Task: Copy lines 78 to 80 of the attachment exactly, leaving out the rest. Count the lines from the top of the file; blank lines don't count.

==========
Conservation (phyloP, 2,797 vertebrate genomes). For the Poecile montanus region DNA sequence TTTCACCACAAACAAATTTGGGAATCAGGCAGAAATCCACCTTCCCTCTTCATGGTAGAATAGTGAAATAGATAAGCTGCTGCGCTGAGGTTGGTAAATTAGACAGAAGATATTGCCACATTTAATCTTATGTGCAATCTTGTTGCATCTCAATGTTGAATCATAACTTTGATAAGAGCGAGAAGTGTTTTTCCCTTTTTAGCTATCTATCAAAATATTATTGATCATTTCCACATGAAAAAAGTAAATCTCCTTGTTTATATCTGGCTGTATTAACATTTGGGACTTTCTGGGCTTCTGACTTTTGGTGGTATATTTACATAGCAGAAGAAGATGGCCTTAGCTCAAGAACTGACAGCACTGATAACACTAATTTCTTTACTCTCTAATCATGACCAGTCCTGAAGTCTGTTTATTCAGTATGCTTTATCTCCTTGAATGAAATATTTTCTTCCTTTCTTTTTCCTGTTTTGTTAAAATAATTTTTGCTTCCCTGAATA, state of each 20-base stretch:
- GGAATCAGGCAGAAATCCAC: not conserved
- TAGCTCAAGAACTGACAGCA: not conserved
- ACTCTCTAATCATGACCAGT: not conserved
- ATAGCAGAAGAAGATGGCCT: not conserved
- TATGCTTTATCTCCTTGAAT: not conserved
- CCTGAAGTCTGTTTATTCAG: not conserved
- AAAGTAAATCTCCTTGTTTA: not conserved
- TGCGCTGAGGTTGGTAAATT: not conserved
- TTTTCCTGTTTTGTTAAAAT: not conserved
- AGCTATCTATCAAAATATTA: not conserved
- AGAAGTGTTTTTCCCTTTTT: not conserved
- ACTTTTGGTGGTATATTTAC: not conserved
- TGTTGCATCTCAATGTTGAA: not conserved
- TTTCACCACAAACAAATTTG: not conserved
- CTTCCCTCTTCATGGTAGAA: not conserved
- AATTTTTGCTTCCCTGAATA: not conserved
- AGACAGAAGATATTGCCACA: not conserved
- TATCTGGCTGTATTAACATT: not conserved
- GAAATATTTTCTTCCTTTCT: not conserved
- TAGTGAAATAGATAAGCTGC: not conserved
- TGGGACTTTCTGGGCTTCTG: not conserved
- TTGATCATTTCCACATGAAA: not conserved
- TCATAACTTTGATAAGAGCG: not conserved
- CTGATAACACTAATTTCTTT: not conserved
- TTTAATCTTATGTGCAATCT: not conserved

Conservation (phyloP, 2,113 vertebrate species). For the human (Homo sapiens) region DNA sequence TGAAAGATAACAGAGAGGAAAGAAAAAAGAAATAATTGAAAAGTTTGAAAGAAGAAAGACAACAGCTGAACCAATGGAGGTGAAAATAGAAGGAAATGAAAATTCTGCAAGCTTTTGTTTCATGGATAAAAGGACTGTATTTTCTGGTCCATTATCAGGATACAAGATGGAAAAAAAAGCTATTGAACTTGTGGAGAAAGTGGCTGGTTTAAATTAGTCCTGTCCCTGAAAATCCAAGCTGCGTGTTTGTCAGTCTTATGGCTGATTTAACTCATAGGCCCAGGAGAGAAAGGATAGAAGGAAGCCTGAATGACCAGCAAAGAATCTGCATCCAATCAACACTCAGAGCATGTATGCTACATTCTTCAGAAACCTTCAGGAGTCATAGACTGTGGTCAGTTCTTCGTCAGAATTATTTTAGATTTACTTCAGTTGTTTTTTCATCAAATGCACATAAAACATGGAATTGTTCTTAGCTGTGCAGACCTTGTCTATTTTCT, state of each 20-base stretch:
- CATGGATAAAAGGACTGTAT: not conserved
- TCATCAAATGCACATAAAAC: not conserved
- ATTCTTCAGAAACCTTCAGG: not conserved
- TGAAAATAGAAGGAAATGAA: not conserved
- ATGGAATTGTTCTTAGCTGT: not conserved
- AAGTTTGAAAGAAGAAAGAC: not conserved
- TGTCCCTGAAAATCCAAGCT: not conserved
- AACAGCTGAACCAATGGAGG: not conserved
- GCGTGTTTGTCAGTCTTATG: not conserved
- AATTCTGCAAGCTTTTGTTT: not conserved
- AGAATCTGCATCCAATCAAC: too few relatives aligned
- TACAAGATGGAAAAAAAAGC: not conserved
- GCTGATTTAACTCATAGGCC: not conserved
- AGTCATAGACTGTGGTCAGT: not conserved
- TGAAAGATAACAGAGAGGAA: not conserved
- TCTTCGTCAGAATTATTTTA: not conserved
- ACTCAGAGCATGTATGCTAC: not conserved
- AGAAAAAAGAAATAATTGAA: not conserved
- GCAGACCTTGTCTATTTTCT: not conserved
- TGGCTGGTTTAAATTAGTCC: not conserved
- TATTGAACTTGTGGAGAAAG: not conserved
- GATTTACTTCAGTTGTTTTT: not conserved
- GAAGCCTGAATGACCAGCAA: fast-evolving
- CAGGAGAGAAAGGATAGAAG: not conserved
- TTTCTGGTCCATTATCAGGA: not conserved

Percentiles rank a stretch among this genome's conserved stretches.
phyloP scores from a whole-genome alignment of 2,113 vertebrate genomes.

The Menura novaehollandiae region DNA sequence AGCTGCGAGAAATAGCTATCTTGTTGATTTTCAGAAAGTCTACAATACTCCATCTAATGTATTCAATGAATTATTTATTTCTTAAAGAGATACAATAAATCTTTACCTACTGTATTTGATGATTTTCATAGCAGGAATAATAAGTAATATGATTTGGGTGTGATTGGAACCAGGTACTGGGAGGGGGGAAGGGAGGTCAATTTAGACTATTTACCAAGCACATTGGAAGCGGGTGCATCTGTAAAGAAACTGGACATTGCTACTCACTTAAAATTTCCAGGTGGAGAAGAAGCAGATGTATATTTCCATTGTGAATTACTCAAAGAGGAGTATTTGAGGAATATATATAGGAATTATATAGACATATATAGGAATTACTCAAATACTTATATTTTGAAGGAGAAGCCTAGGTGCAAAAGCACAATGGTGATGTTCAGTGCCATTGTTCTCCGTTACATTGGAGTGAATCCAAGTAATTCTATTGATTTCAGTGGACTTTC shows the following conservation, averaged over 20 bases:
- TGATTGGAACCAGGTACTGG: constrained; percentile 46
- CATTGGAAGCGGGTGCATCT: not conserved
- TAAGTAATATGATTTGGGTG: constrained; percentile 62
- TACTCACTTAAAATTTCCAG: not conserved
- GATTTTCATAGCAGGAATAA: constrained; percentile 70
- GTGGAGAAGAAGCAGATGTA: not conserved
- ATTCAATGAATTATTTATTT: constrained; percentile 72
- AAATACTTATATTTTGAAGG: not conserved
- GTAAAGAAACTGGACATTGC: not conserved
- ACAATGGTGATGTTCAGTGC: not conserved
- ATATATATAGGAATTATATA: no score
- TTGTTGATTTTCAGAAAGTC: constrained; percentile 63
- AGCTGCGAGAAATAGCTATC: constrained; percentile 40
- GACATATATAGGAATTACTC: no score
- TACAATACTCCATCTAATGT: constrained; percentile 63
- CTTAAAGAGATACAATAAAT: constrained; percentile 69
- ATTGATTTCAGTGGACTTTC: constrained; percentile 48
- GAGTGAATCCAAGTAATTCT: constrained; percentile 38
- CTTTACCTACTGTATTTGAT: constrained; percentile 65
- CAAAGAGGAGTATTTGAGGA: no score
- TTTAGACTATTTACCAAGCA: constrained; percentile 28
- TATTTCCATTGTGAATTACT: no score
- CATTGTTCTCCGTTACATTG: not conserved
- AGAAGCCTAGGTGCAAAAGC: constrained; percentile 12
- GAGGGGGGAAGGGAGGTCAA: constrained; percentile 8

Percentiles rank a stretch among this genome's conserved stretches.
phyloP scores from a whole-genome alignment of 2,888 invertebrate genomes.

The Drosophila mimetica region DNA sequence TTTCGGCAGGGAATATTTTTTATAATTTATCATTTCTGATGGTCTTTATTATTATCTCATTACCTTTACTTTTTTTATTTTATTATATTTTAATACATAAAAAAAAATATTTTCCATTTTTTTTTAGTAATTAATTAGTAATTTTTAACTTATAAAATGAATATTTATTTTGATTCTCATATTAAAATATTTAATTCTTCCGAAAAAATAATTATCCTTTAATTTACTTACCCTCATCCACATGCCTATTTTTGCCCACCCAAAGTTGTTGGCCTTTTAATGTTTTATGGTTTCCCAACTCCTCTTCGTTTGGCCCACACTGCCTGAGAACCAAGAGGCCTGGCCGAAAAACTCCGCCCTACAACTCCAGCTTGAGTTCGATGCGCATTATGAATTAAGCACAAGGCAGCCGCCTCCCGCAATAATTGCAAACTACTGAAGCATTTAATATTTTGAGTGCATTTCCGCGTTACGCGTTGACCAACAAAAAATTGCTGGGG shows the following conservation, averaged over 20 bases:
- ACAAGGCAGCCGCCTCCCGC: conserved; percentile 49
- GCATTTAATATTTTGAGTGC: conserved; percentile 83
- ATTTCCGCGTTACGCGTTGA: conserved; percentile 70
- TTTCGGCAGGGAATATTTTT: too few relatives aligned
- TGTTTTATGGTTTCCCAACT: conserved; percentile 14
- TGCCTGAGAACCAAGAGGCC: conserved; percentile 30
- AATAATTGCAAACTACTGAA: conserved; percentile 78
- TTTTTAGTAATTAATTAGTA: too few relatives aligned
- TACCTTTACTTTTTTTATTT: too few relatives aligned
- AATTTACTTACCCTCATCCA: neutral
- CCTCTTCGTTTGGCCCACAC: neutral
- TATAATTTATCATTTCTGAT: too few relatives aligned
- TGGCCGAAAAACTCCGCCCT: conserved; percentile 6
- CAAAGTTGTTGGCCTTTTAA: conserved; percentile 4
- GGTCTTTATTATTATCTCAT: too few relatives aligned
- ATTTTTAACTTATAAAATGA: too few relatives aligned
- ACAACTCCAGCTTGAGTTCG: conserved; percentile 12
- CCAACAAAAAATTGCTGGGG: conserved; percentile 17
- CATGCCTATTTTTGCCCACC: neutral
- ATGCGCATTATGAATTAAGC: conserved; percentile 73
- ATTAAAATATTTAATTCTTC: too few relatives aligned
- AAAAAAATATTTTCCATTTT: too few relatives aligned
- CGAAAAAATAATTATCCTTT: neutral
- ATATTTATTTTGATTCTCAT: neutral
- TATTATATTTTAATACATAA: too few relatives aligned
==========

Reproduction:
- CATTGTTCTCCGTTACATTG: not conserved
- AGAAGCCTAGGTGCAAAAGC: constrained; percentile 12
- GAGGGGGGAAGGGAGGTCAA: constrained; percentile 8